Ethical implications of understanding social morality as an evolutionary adaptation

What kind of moral objectivity does science provide and how might understanding morality as an evolutionary adaptation be culturally useful?

Over the last 35 years, it has been becoming progressively clearer that social morality, morality dealing with other people and as defined by past and present enforced moral standards, is a biological and cultural adaptation selected for by increased benefits of altruistic cooperation in groups (but not necessarily between groups). This claim is defendable as objective truth in the normal provisional truth sense of descriptive science. This science describes instrumental moral ‘means’ for achieving human ‘ends’ (ends being the benefits of morality and who deserves moral concern).

Reiterating, morality as an evolutionary adaptation only reveals social morality’s ‘means’. It is silent concerning the ultimate ‘ends’ of moral behavior (its benefits and goals). Also, morality as an evolutionary adaptation provides no objective truth regarding an external source of imperativeness (external justification for accepting the burdens of morality). However, morality as an evolutionary adaptation does reveal an ultimate source for moral ‘means’, altruistic cooperation strategies, that are as  mind-and-language-independent and cross-species universal, and objective, as the mathematics of game theory.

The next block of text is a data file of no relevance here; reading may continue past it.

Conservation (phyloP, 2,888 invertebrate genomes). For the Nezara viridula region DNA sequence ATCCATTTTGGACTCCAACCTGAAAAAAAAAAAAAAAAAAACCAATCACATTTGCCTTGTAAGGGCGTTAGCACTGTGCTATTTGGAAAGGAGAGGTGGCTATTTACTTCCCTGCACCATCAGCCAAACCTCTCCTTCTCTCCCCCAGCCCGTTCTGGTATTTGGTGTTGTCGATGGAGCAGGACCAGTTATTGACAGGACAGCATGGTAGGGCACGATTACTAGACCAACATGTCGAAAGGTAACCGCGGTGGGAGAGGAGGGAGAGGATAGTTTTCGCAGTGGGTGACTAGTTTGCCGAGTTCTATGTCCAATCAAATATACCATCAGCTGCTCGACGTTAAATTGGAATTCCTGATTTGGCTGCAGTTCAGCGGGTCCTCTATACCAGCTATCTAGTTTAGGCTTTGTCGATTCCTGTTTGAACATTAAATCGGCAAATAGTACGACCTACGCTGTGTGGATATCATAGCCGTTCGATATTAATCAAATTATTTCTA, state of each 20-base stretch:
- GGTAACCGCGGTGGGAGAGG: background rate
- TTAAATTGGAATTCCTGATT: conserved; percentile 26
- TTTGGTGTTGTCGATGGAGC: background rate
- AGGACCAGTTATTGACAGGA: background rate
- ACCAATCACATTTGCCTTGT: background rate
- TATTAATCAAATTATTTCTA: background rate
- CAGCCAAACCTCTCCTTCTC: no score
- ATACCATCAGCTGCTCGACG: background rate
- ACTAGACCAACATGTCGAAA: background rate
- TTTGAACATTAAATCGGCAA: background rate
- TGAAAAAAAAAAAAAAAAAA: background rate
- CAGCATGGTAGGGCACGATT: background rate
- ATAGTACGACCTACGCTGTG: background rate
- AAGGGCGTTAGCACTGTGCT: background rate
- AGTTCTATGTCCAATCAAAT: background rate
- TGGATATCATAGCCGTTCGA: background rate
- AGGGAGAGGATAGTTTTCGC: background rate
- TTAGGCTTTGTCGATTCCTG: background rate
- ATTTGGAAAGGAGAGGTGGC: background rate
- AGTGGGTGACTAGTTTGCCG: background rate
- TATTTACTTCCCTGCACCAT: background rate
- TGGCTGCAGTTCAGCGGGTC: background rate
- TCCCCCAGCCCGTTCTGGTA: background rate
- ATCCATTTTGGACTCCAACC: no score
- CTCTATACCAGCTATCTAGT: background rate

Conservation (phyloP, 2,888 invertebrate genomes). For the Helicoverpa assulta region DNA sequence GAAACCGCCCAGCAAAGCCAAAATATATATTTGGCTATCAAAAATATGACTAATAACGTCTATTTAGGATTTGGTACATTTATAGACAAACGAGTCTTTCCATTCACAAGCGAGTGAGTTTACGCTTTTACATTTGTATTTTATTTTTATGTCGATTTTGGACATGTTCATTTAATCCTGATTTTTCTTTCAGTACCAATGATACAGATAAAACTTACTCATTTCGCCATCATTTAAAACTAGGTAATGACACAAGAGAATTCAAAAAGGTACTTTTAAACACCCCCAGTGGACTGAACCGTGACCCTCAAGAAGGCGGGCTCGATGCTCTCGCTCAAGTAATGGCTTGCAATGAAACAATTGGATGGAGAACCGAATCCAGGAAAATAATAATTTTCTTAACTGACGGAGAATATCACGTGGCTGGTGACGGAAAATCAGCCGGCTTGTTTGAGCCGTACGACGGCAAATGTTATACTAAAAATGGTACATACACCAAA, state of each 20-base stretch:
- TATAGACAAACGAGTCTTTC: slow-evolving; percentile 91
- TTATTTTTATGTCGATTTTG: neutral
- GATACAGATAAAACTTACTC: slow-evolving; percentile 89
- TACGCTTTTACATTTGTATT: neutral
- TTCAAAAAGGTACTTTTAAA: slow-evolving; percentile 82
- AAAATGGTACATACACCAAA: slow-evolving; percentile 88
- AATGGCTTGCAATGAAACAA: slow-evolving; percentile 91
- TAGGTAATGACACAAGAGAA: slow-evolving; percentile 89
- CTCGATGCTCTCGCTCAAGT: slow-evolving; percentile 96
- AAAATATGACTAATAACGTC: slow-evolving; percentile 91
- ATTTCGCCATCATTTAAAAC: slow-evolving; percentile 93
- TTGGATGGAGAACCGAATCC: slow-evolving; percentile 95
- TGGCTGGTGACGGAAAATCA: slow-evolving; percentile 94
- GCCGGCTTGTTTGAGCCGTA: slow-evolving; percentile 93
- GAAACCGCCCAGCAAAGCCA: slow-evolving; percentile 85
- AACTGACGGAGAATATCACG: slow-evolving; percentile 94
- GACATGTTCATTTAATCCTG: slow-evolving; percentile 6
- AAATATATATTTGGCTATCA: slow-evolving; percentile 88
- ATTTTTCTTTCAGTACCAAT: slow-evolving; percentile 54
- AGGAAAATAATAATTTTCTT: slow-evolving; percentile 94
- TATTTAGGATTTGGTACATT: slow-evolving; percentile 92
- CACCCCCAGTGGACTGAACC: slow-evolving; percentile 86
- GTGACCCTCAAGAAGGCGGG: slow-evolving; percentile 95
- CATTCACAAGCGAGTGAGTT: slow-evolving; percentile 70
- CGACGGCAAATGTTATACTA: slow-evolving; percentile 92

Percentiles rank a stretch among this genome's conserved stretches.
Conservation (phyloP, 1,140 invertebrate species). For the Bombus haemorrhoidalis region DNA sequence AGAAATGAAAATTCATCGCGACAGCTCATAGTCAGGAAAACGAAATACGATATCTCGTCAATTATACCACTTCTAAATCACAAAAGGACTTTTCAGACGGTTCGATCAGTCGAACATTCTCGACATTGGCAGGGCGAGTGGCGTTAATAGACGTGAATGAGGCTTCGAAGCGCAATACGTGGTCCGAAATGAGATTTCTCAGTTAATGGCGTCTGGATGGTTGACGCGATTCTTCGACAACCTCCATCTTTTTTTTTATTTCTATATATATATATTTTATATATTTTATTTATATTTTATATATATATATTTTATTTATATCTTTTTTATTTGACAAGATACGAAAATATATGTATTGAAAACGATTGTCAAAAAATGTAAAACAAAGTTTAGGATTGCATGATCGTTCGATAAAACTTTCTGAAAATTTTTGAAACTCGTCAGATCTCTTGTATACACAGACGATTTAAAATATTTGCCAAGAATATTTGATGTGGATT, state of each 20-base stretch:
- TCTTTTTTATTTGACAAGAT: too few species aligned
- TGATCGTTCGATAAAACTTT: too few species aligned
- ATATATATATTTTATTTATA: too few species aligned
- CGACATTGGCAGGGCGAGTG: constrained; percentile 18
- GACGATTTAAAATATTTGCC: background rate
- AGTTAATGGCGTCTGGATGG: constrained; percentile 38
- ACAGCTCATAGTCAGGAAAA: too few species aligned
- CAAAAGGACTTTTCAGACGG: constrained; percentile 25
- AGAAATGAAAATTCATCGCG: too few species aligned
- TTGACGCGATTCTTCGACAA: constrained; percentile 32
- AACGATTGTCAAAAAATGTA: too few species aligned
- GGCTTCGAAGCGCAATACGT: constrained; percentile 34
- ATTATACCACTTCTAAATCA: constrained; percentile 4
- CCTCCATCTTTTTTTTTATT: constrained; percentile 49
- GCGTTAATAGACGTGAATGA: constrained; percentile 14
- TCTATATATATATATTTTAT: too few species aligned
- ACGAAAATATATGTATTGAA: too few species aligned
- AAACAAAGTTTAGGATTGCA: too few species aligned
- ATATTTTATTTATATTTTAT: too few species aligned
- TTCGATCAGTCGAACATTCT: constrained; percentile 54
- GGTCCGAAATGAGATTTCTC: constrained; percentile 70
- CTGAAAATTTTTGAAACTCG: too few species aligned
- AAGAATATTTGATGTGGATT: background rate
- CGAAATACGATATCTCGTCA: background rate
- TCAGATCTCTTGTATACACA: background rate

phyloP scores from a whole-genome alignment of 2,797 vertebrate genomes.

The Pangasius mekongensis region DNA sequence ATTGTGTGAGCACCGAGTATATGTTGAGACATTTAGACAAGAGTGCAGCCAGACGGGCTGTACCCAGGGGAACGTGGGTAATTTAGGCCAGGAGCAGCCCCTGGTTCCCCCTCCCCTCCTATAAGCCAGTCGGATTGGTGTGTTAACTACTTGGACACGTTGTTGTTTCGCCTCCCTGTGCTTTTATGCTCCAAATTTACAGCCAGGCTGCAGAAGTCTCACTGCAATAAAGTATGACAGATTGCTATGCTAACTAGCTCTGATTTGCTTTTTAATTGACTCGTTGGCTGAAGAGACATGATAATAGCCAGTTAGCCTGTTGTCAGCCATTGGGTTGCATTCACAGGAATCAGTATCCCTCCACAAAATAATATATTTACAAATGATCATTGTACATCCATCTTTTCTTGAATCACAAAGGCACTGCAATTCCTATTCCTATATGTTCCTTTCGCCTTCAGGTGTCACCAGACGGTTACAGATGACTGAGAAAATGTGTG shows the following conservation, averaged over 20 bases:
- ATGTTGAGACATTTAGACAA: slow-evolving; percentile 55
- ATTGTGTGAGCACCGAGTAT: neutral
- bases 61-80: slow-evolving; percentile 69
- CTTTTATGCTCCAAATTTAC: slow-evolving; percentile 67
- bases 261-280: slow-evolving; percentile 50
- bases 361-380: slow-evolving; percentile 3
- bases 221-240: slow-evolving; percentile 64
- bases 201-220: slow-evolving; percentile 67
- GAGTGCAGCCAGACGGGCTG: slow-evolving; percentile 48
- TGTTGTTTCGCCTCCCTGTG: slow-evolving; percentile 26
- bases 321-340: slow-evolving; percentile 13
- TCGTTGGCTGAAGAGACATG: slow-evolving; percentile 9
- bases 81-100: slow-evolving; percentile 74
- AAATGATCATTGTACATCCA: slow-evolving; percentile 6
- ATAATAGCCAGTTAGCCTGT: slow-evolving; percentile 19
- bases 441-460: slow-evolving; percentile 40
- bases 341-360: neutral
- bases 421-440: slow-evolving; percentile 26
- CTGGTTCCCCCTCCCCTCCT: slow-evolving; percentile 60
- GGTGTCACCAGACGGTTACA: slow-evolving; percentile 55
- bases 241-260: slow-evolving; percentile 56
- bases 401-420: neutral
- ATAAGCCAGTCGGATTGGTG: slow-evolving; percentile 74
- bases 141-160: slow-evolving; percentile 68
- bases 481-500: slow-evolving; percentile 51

Consider the morality of homosexuality in a group that is deciding what cultural norms to enforce (moral standards) to achieve a shared goal, for example, increased durable well-being. An emotion of disgust concerning homosexuality can be experienced by straight people either because of biologically or culturally molded inclinations. However, based on history, cultural acceptance of homosexuality appears to be able to overcome such involuntary emotions and remove homosexuality from the category of intuitively immoral.

The science of morality (morality understood as an evolutionary adaptation) offers the revelation that our moral intuitions (molded by our moral biology and experiences) and our cultural moral standards, such as “Do to others as you would have them do to you”, are not absolute moral principles, but only necessarily fallible heuristics for the evolutionary function of morality. That function is increasing the benefits of altruistic cooperation in groups.

It seems to me this revelation could be immensely culturally useful in resolving conflicts about what moral standards ought to be enforced. There would still be disputes, but at least the disputes would be about the right subject, how to best achieve shared group ends, such as increased durable well-being. For example, understanding that classifying homosexuality as immoral is only a necessarily flawed biological or cultural heuristic for increasing the benefits of cooperation in groups makes us logically free to abandon it (over-rule it in the case of a biological heuristic) in favor of a more effective heuristic.

Science cannot imperatively define what our ultimate group goals ought to be. So it needs a little help to define a fully-fledged moral system. The science of morality’s contribution is a universal mind-and-language-independent moral principle describing moral means: “Altruistic acts that also increase the benefits of cooperation in groups are evolutionarily moral”.

Then consider groups whose ultimate goals are defined – perhaps as increased durable well-being for all people or some other Utilitarian goals. Those goals plus this evolutionary moral principle do define a fully-fledged moral system.

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